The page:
The Houston Independent School District isn't providing enough opportunities for high school girls to play sports, according to a Title IX complaint filed by the National Women's Law Center today. HISD — the largest in Texas — is among 12 other districts across the country the NWLC targeted with complaints.
Federal law prohibits federally funded education programs and activities, including sports, from discriminating on the basis of sex. Analyzing HISD data on girls' participation in athletics, the center found a 11.9 percent gap between the total number of female students and those playing sports, a statistic the NWLC says means schools in the district aren't providing equal opportunities for girls to participate in athletics programs. If they were, the complaint says, an additional 2,404 girls would currently be playing sports in the district.
In a press release, NWLC Co-President Marcia Greenberger called the 12 school districts the center filed complaints against today the "tip of the iceberg."
"Nationwide, only 41 percent of all high school athletes are girls, even though they make up half the student population," she said. "That means schools are giving girls 1.3 million fewer opportunities than boys to play sports nationwide."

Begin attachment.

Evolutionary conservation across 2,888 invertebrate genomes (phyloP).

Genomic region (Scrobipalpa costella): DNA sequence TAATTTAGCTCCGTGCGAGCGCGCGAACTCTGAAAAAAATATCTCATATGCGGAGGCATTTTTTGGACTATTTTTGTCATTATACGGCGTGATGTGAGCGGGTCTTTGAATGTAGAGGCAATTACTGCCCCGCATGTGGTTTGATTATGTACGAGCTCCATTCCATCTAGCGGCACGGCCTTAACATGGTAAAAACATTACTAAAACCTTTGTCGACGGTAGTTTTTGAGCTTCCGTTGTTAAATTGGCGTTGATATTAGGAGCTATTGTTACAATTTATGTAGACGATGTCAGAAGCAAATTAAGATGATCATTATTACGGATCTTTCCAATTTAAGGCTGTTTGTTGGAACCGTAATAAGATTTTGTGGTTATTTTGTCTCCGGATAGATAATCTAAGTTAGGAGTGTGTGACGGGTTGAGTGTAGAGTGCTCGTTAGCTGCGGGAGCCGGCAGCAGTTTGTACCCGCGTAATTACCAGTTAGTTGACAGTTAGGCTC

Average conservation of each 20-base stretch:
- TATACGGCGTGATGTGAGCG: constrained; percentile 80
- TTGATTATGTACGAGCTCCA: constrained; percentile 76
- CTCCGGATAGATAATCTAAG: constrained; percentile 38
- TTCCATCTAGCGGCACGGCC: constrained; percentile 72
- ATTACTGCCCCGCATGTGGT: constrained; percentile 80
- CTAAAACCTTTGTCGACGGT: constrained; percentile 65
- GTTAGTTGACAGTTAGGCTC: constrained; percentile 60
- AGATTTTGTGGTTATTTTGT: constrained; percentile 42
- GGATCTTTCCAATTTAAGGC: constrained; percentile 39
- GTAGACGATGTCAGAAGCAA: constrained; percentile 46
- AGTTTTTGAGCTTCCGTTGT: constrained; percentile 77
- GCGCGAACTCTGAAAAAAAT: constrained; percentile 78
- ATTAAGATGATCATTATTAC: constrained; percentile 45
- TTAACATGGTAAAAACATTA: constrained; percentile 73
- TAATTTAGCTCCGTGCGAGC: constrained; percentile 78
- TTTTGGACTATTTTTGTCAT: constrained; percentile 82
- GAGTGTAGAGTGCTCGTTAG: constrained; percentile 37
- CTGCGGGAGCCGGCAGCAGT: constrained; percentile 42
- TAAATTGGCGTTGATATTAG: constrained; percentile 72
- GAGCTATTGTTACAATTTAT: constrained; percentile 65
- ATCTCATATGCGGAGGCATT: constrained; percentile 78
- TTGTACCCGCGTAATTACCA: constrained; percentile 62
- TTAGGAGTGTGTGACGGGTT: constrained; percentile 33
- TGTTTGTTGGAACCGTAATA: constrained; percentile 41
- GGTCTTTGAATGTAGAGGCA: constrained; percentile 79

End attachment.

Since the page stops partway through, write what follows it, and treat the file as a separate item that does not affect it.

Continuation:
Marmion Dambrino, HISD's athletic director, said the district will "work very closely" with the Office of Civil Rights to make sure it is in compliance with Title IX, but added that she believes "where the need is, we're providing."
"If there's an interest at a middle school or high school for our young ladies to participate in sports, we provide that," said Dambrino, who is HISD's first female athletic director. "It's an issue that's near and dear to my heart, being a former female athlete. I know it's important, because I know the opportunities it provides females."
The other school districts facing Title IX complaints from NWLC are Chicago Public Schools, the Clark County School District (Nev.), Columbus City Schools (Ohio), the Deer Valley Unified School District (Ariz.), Henry County Schools (Ga.), Irvine Unified School District (Calif.), the New York City Department of Education, Oldham County Schools (Ky.), the Sioux Falls School District (S.D.), the Wake County Public School System (N.C.) and Worcester Public Schools (Mass.).
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